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Saving the scallops

By [email protected] - 20th March 2017 - 16:34

With more than 450 active vessels, the scallop fishery of the state of Maine in the US is today very healthy. But during 2008/09, things weren’t quite as buoyant. Overfishing had resulted in massive depletion of stock, leaving the state’s Department of Marine Resources only one choice – to close large areas of the coast to scallop fishing for three years. The move, while unpopular with those whose livelihoods were affected, had the desired results. Stock levels started to return to normal and the fleet could begin to fish those areas once again.

But the reopening of the scallop fisheries begged an important question – how could they avoid the same thing happening again? Letting the fleet back in to harvest uncontrolled would devastate the stocks once more, so a more conservative approach had to be developed to ensure sustainability for the future. Interestingly, although their businesses depended on access to the fishery, the scallop fleet was mostly in favour of changing from the previous ‘wild west’ model
to an approach that would help to ensure availability of the fishery
for the future.

Conversations within and between the department and the fishing fleet during 2012 would be the catalyst for the new management model: a rotational system, which resulted in the implementation of dynamic, in-season closures that accurately match where fishing has occurred and stocks have been lowered.

It was a big undertaking, but the department developed a system that can deliver the data needed to decide in-season closures, should areas become low on stock. The system involves self-reporting by the fishing fleet and brokers on-shore, stock-assessment surveys carried out by the department’s marine science bureau, and intervention by its enforcement bureau. All these areas feed into its policy & management bureau, which activates in-season closures based on the data and evidence provided.

While the system undoubtedly resulted in massive improvements, it is not without overheads. Recognising the impact on budgets and manpower, the marine science bureau started to look at how digitisation and automation could lighten the load, while improving the accuracy of the scheme’s data.

Real-time monitoring

Which is where vessel tracking comes in. While the department is constantly in contact with the fleet to gather data on individual vessel activities (even as far as having ‘spotters’ on the coast), the approach could not deliver a fully real-time overview of the activity of all the vessels. But by combining the location and speed of vessels with accurate scientific data from regular stock assessment surveys, it is possible to track how much stock has been taken from any area at
any time. This information ensures that in-season closures are based
on facts.

To achieve this, the department needs the co-operation of the fishermen. There is no official mandate that a vessel must have a tracking system on board or who should buy it. So, when the marine science bureau started a vessel tracking trial, cost and ease of installation of the equipment were important requirements.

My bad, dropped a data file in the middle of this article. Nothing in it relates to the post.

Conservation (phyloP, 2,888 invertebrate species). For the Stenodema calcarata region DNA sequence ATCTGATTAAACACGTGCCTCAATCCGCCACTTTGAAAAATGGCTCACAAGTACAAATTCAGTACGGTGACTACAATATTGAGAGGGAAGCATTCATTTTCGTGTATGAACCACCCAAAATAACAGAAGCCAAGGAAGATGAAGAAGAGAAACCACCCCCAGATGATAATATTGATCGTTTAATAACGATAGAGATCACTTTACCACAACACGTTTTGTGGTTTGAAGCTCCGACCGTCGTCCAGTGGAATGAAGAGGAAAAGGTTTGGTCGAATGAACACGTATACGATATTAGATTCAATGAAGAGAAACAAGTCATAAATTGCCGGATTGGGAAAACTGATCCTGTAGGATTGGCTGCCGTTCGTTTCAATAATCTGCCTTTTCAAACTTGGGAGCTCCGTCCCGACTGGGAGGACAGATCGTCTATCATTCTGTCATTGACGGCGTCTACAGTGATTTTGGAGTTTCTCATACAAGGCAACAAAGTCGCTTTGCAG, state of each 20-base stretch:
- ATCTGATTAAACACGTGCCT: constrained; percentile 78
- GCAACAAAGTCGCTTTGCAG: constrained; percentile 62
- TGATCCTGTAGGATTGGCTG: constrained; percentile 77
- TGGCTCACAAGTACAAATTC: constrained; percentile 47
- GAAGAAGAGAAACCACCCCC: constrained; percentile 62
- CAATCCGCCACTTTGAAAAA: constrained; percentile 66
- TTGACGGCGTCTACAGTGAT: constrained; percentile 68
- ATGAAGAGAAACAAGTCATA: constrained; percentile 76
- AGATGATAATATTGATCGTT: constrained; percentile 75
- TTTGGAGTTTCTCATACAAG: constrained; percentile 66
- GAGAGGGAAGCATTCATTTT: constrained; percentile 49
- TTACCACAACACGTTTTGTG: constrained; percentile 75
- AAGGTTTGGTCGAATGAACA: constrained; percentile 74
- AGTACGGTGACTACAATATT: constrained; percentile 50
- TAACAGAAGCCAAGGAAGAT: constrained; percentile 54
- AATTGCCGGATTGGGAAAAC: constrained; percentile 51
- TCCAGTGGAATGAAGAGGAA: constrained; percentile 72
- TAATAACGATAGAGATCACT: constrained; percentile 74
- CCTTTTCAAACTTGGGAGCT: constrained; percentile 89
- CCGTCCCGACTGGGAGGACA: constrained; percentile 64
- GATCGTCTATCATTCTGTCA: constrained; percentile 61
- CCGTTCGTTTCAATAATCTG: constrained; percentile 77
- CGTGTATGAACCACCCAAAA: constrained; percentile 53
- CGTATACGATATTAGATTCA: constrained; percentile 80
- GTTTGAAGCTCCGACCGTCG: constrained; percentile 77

After reviewing the technology available, the team eventually chose the RockFLEET vessel tracking system to test. RockFLEET is a compact, weatherproof, fixed installation system for maritime tracking and data applications. The small form factor with multiple mounting options would ensure the hardware had minimal impact in terms of installation and daily use on small scallop fishing boats. Likewise, the low cost, while not vital for the trial, would be a significant benefit should the system be rolled out across the whole fleet.

RockFLEET uses Iridium Short Burst Data (SBD), a simple and efficient network transport capability of the Iridium satellite network for transmitting short data messages between equipment and centralised host computer systems. Iridium SBD transmits a vessel’s GPS location reports at user-defined intervals using RockFLEET. The data can be viewed using an online map-based portal operated by Rock Seven called ‘The Core’. The portal can be configured for secure private access or integrated into public websites. A third option is available through the API offered by Rock Seven, which enables RockFLEET transmitted data to be injected into a user’s own software systems.

However, considering the commercially confidentiality of a fishing vessel’s position at sea, the department chose to use The Core privately.

But, it was the simple fact that Iridium bandwidth costs as little as US$0.04 per message that ensured that RockFLEET was suitable, should the system be fully adopted and the fleet of small businesses had to foot the bill.

In practice

Trials began early last year and the department found the RockFLEET units to be straightforward to install and the web-based user interface accessible to scientific staff and cooperating fishermen.

The department meets weekly to discuss the progress of the season, and as soon as the first unit was working, the group was watching the activity on the computer screen.

Another important asset of RockFLEET is that it can be managed remotely, which enables the department to poll for extra location reports as and when required. At one meeting, the group received a text and a picture from a fisherman about a scallop that seemed to be spawning early. The group could pull his position and a detailed conversation ensued. Finally, this same fisherman, who tends to be rather nomadic in his fishing practices, pulled up his data feed to check on the location of his boat during a storm, giving him peace of mind when the wind is blowing 40 knots and his boat is moored two hours’ drive away.